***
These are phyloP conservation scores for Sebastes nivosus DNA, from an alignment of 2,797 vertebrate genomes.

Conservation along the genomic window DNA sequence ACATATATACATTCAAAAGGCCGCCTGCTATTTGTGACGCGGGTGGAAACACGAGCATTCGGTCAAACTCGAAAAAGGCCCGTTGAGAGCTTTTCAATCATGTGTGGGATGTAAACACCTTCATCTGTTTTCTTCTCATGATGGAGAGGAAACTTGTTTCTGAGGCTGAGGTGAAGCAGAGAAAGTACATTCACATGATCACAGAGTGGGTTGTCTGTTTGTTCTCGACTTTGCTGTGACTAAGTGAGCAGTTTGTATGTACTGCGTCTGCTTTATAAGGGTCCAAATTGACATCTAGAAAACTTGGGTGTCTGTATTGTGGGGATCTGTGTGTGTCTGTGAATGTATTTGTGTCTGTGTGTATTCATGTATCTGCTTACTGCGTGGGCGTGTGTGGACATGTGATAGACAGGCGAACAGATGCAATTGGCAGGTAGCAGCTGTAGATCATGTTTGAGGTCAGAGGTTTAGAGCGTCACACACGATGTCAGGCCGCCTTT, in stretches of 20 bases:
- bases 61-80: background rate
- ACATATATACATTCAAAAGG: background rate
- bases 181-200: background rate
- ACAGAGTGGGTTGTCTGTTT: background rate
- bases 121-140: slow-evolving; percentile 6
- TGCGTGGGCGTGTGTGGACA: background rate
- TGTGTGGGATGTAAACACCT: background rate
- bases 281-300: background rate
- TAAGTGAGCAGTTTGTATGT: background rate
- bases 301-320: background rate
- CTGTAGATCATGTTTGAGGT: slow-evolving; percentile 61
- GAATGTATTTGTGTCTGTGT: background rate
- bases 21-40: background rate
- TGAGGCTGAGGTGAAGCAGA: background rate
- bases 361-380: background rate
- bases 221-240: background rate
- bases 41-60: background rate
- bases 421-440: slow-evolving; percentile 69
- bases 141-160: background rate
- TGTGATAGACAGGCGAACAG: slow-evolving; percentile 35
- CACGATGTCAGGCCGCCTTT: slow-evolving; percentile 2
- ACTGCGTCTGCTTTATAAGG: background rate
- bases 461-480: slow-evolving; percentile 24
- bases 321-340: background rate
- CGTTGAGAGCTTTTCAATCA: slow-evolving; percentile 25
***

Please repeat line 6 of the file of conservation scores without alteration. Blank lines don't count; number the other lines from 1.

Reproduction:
- ACAGAGTGGGTTGTCTGTTT: background rate